“They have an old general store, awesome ice cream, and they have an outdoor venue for concerts,” says Bennett.

Stop Here: With 7 miles worth of lake views, this byway provides access to plenty of on-the-water fun. Tappan Lake offers cabins, camping, hiking, fishing, boating and a public park with a swimming beach. The lake is surrounded by hiking trails and offers a connection to the more than 1,400-mile Buckeye Trail, which touches all four corners of the state. The byway also passes by Clendening Lake, which is known for great fishing. “It’s a beautiful part of Ohio,” says Bennett, “and the lakes, in my opinion, are the main feature.”

History Lesson: The tiny town of New Rumley along state Route 646 is where George Custer was born on Dec. 5, 1839. A cavalry commander for Union forces during the Civil War, he gained national notoriety for his efforts to open the American West — a campaign that ended with Custer’s last stand at the Battle of the Little Bighorn in June of 1876, where he died along with more than 250 other soldiers while fighting several thousand Lakota and Cheyenne warriors. While only the foundation of his childhood home remains, a bronze statue of Custer stands on his birth site along with a pavilion exhibit that recounts details of the Civil War general’s life.

Bob Evans' family farm

Welsh Scenic Byway
64 miles | Gallia and Jackson counties  

Spanning historic chapels, cemeteries and iron furnaces, this southeast Ohio byway connects elements of Welsh culture that still dot the region today. 

“The Welsh settled here and developed the countryside,” explains Jeanne Jindra, director of the Madog Center for Welsh Studies at southeast Ohio’s University of Rio Grande. “One of the reasons the Welsh stayed in the area was because the topography of the land looks a lot like it does in the area of Wales where the immigrants came from.” 

Passing through Gallia and Jackson counties, this scenic byway also takes visitors past pastoral farms and wildlife areas such as Cooper Hollow, the Ohio River and Raccoon Creek, the latter being a spot where frontiersman Daniel Boone is said to have hunted and trapped.

Another notable stop is the Bob Evans Homestead Museum. Long before his name became synonymous with sausage gravy and biscuits, Evans and his family lived here and a museum shares the family’s story and the tale of the restaurant chain’s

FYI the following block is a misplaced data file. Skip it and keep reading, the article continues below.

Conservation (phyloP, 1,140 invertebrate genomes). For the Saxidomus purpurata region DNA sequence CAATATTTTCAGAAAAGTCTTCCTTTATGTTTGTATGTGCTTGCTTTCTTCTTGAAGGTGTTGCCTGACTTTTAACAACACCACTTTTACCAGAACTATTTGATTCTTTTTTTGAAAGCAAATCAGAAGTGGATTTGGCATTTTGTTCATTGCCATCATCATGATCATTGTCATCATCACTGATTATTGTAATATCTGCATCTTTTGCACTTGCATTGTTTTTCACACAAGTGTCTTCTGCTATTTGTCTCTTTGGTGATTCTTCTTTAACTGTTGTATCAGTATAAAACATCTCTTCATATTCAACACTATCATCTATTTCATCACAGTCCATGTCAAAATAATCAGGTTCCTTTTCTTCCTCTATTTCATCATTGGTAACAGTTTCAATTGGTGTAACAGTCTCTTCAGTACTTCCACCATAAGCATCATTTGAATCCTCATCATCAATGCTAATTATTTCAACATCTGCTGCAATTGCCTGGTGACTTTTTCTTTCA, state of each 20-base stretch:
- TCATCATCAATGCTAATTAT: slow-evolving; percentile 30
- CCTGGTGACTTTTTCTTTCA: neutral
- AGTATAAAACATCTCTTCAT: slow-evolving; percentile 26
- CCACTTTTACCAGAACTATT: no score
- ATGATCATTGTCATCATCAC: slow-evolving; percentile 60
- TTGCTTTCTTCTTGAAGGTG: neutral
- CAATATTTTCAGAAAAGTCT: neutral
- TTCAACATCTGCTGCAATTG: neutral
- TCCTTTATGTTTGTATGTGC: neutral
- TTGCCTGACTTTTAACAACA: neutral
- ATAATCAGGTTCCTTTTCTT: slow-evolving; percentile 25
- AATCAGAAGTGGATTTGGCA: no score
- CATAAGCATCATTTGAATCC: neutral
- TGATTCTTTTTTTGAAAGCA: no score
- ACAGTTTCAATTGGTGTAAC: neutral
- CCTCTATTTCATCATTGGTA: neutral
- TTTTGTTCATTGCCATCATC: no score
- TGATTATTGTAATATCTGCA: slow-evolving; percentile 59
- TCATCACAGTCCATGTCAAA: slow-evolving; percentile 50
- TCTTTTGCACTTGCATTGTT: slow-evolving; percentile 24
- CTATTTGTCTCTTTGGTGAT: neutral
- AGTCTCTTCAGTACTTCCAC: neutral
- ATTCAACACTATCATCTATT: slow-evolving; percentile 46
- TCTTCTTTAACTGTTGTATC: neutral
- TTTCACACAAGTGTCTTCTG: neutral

Stop Here: The home of restaurateur Bob Evans and his family is today the site of the Bob Evans Homestead Museum, which details how the restaurant business grew from a sausage shop located on what is now the home’s front yard. (Those who work up an appetite can grab a bite at the Bob Evans restaurant next to the property.) Walking tours of the surrounding area include an ancient Indian burial mound, a Revolutionary War cemetery and a schoolhouse with a view of Raccoon Creek. “It’s documented that Daniel Boone was along the Ohio River in Gallia County. … We’re pretty certain he must have been in or very close to Raccoon Creek,” says Jindra.

History Lesson: Considered to be the Mother of Welsh Churches, the Moriah Presbyterian Church in Oak Hill was founded in 1835, and services are still held each Sunday. Located in a former Welsh church founded in 1841, the Welsh-American Heritage Museum on the campus of the University of Rio Grande is filled with rare items representing Wales and Welsh-American culture. The collection ranges from books and newspaper articles to photos and artifacts. When it opened in 1972, it was the only Welsh museum in the United States. Moriah Presbyterian Church is located at 2308 Moriah Rd., Oak Hill 45656. For more information about the Welsh-American Heritage Museum, visit

For more information about these and other routes in the Ohio Scenic Byways Program, visit

Photo credits: The beach at Tappan Lake (photo courtesy of the Muskingum Watershed Conservancy District); Bob Evans Farm courtesy of Bob Evans